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How to create a strong password using these simple tricks

Every May 7th, organizations worldwide make a big deal about reminding folks to have strong passwords. But now that remote work is the usual scene, and there’s a ton of digital info flying around, it’s time for everyone to make strong passwords a priority all year.

Even though there’s a lot of talk about data security, many folks still go with weak passwords for their work and personal stuff. According to Google, 24% of people have gone for classics like “password,” “Qwerty,” or “123456” as their password, and only 34% bother to switch things up frequently.

How to create a strong password

Those cyber crooks are aware of the fact that most folks come up with easy-to-remember passwords and tend to use the same one for multiple accounts. That means if they crack into one account, they’ve pretty much hit the jackpot for the rest.

Take a couple of minutes to check out these seven smart tips for strong passwords. If any of your accounts don’t meet these guidelines, go ahead and whip up some new passwords.

  • Avoid using consecutive numbers or letters in your password.
  • Steer clear of incorporating your birth year or birth month/day into your password.
  • Create a password with a mix of at least eight letters, numbers, and symbols.
  • Blend unrelated words in your password or passphrase.
  • Avoid using names or words directly from the dictionary.
  • Leverage a password manager to securely store your passwords.
  • Refrain from reusing your passwords across different accounts.

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Information that shouldn’t be included in a password

  • The name of your beloved pet.
  • Birthdays, either yours or those of your family members.
  • Words associated with your hobbies, profession, or passions.
  • Components of your residential address, such as city, street, house/apartment number, or country.
  • Your own name or the names of your family members.

Bad actors on the internet go through the process of snooping around your online presence to find hints that can aid them in hacking your password. They exploit any information they can gather about you, including your location, interests, and family details, to strategically guess your password.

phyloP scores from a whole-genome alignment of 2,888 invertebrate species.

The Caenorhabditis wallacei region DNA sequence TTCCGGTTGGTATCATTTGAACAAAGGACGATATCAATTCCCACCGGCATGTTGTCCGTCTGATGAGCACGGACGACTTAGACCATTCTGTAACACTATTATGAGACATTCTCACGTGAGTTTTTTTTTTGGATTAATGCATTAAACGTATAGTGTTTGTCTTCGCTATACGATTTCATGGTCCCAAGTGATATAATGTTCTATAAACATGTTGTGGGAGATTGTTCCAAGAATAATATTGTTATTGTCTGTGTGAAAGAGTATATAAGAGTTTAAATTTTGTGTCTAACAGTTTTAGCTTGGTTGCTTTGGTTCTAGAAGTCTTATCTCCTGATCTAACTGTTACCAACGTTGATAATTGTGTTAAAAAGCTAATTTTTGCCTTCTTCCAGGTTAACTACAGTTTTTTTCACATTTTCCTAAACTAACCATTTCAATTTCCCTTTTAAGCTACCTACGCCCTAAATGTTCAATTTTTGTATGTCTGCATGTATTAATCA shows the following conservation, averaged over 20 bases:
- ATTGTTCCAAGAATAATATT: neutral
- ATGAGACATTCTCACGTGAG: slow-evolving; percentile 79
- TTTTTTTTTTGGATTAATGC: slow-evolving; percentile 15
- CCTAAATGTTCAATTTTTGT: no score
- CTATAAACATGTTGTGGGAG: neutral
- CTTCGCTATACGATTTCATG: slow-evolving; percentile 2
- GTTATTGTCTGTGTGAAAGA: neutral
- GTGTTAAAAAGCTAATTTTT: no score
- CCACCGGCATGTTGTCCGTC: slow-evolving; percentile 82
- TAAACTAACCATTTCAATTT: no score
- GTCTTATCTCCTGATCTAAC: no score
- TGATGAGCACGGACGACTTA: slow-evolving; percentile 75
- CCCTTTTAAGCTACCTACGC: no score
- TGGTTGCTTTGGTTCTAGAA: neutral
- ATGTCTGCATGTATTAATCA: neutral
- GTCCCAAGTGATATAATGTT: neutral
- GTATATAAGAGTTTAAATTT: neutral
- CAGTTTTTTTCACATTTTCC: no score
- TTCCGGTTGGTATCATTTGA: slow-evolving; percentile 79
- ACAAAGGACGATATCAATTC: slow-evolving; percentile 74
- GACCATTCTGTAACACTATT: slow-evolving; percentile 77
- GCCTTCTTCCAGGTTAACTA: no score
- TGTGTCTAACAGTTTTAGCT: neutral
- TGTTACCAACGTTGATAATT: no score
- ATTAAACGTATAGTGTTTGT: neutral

If any of your passwords are based on personal info, just take a couple of minutes to update them using our tips for creating strong passwords.

How to keep your password safe

Lots of websites, apps, and tools these days let you sign in with your Facebook, Twitter, Instagram, or other social media accounts. It’s handy because you don’t have to bother coming up with a new username and password. But, be aware, going this route puts you at risk if there’s a data breach on the social network side. If a hacker gets hold of your Facebook login info, they can get into all the other sites, apps, or tools where you’ve used Facebook to sign in.

Don’t use the same passwords over and over, and switch them up regularly. Even if you’ve got a super-strong password, avoid using it on different social networks, websites, and apps. Make life easier by using a password manager to keep track. If your IT/support crew hooked you up with one, use it to store all your personal and work-related passwords.

Most importantly, stay skeptical and careful. Don’t fall for emails telling you to reset your password; no legit company sends out random password reset requests. If you’re unsure about a friend request or chat message, just ignore it and hit up your friend through email or text to check if they sent it.

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Simple trick to remember your password

So, with all these suggestions urging you to come up with unique, strong passwords for all your different accounts, you might be wondering how on earth you’ll remember them all. Well, here are some tricks to help you out.

Here’s a super effective way to make a strong password that’s also easy to keep in your head. Instead of a single word, try linking a few words to make a phrase or sentence. Like, instead of just “password,” go with something like “My password is super strong!”

Got a poem stuck in your head or one that means a lot to you? Grab a line from it and turn it into your password. Just a heads up, switch out some letters for symbols or numbers to throw off any hackers.